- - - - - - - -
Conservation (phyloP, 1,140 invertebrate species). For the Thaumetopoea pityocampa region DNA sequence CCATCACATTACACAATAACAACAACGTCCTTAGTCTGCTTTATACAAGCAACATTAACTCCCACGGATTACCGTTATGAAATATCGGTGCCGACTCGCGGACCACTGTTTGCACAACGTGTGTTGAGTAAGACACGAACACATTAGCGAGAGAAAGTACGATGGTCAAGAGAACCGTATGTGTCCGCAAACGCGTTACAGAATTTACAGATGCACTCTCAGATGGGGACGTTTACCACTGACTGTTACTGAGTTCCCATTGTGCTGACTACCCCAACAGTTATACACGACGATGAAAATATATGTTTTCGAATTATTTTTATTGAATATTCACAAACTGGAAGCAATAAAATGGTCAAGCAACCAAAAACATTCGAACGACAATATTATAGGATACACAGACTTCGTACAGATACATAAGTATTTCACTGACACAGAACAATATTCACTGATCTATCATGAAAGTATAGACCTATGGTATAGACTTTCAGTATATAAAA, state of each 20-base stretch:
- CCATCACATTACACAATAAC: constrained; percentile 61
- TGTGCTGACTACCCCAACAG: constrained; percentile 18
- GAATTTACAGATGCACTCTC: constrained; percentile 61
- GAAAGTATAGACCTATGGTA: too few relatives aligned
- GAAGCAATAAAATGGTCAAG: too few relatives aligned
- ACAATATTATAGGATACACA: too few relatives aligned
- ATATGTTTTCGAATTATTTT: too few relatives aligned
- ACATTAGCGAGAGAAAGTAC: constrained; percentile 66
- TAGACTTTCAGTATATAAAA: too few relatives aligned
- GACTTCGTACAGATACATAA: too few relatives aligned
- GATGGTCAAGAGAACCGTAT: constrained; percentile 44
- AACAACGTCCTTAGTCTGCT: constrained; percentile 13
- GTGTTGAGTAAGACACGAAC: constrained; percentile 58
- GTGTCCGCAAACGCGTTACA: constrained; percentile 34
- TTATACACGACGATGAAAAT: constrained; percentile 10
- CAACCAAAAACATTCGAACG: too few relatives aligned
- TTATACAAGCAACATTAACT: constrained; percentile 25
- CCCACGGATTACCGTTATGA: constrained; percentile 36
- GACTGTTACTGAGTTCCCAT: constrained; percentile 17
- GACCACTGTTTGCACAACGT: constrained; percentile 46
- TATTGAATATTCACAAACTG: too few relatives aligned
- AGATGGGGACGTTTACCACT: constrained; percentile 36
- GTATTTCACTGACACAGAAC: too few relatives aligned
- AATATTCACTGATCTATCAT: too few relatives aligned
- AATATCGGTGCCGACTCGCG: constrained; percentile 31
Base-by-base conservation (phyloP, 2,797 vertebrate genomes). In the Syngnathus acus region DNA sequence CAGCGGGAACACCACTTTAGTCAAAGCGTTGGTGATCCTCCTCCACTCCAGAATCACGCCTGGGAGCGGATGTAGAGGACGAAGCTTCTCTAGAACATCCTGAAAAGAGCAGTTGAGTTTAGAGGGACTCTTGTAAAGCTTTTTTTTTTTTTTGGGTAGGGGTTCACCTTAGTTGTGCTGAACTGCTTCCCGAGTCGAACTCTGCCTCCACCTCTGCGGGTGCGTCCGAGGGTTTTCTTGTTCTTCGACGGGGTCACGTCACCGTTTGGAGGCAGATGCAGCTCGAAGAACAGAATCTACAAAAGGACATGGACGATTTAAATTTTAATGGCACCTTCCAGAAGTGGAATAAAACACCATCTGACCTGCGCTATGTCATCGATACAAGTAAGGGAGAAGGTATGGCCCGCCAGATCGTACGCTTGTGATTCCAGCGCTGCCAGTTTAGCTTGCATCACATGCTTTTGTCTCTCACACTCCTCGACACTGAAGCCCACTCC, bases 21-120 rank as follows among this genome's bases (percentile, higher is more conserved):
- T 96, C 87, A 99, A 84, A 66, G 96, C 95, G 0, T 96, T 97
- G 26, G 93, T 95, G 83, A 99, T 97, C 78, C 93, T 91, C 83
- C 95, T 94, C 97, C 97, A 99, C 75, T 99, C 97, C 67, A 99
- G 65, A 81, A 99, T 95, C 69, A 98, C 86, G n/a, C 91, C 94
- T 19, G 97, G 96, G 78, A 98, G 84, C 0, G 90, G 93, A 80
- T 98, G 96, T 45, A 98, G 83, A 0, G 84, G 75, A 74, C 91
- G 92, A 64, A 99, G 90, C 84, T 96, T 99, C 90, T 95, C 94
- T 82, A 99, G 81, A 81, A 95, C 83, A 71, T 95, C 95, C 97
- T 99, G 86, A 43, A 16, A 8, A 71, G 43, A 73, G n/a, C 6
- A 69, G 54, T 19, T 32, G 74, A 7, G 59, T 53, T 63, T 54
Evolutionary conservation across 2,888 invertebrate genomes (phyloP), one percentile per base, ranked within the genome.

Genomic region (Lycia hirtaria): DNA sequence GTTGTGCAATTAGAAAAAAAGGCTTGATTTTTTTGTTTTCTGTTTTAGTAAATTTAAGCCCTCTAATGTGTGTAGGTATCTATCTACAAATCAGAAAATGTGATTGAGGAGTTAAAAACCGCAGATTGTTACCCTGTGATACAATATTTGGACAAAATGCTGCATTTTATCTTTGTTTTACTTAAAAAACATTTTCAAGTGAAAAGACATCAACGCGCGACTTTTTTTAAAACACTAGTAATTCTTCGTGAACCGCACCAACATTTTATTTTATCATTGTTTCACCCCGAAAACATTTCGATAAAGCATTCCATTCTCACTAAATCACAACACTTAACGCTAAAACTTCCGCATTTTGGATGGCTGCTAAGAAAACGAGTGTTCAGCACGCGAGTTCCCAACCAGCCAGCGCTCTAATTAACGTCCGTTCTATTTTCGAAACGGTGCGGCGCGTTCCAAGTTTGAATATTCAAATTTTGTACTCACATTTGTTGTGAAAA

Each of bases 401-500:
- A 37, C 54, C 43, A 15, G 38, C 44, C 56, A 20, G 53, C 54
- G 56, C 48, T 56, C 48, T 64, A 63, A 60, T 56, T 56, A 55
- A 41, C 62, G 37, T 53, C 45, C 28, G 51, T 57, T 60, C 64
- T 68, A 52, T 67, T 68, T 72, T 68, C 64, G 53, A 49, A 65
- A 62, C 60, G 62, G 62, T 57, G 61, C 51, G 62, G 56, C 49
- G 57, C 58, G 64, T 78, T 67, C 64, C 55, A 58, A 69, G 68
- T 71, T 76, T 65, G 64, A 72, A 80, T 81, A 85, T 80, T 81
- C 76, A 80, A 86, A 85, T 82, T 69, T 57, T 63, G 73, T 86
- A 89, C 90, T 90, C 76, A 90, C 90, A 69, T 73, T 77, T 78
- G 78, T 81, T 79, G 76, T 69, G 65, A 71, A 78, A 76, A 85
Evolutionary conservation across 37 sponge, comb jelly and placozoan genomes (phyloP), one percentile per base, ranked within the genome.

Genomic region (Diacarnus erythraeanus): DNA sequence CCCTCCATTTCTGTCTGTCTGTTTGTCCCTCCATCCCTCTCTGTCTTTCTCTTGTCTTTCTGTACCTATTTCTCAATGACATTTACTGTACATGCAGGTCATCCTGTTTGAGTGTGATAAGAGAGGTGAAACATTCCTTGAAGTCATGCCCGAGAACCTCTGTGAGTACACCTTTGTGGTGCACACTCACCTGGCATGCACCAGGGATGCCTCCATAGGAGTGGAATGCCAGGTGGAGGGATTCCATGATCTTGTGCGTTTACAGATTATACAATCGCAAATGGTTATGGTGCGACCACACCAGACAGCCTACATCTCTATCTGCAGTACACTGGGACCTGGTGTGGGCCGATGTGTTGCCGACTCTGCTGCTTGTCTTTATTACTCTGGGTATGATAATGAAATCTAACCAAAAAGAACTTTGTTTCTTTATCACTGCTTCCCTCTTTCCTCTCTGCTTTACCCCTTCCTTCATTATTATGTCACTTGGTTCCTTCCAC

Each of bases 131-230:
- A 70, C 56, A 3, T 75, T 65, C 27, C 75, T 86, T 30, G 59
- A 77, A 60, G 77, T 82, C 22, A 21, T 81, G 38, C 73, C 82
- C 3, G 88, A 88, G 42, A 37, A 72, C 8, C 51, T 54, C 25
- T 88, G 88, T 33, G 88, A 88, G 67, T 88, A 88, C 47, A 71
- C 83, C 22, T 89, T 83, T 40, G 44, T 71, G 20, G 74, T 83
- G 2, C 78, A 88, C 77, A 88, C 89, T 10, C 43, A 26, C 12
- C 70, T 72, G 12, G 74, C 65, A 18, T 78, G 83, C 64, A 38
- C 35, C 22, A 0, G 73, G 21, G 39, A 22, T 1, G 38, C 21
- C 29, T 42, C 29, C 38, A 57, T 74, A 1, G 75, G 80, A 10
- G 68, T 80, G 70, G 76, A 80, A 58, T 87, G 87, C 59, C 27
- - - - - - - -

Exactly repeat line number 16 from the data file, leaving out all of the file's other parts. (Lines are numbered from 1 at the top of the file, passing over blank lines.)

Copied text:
- TTATACACGACGATGAAAAT: constrained; percentile 10